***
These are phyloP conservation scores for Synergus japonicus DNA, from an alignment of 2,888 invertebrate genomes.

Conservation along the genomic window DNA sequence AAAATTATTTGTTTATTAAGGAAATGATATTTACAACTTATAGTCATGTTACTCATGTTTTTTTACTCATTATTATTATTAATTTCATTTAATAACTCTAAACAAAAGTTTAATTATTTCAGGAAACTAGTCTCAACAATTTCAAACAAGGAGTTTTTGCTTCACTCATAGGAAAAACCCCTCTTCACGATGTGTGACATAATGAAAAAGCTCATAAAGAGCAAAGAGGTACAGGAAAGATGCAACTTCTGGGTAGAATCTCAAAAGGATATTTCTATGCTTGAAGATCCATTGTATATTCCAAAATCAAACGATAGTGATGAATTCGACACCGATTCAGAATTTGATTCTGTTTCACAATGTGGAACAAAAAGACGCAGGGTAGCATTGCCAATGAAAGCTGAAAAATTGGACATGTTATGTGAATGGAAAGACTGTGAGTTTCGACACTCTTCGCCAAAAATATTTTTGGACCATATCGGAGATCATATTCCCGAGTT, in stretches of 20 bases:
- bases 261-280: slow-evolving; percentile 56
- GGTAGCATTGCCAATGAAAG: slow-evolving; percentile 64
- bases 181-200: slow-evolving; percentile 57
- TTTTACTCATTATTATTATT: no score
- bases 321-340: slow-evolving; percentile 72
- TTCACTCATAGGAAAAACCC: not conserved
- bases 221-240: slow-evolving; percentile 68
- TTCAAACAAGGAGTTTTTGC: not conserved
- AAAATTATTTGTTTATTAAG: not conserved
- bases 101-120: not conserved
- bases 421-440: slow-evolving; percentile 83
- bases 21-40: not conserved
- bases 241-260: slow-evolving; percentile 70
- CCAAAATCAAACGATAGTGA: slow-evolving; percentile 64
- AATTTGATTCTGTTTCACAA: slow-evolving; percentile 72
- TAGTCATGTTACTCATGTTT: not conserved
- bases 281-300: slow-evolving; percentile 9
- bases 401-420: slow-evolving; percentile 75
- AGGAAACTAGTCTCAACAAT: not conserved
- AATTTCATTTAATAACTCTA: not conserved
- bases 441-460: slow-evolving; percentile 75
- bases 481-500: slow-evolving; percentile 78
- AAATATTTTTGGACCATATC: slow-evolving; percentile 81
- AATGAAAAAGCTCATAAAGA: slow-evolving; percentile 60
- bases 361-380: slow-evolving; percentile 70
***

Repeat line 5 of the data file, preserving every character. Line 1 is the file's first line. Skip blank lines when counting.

- bases 181-200: slow-evolving; percentile 57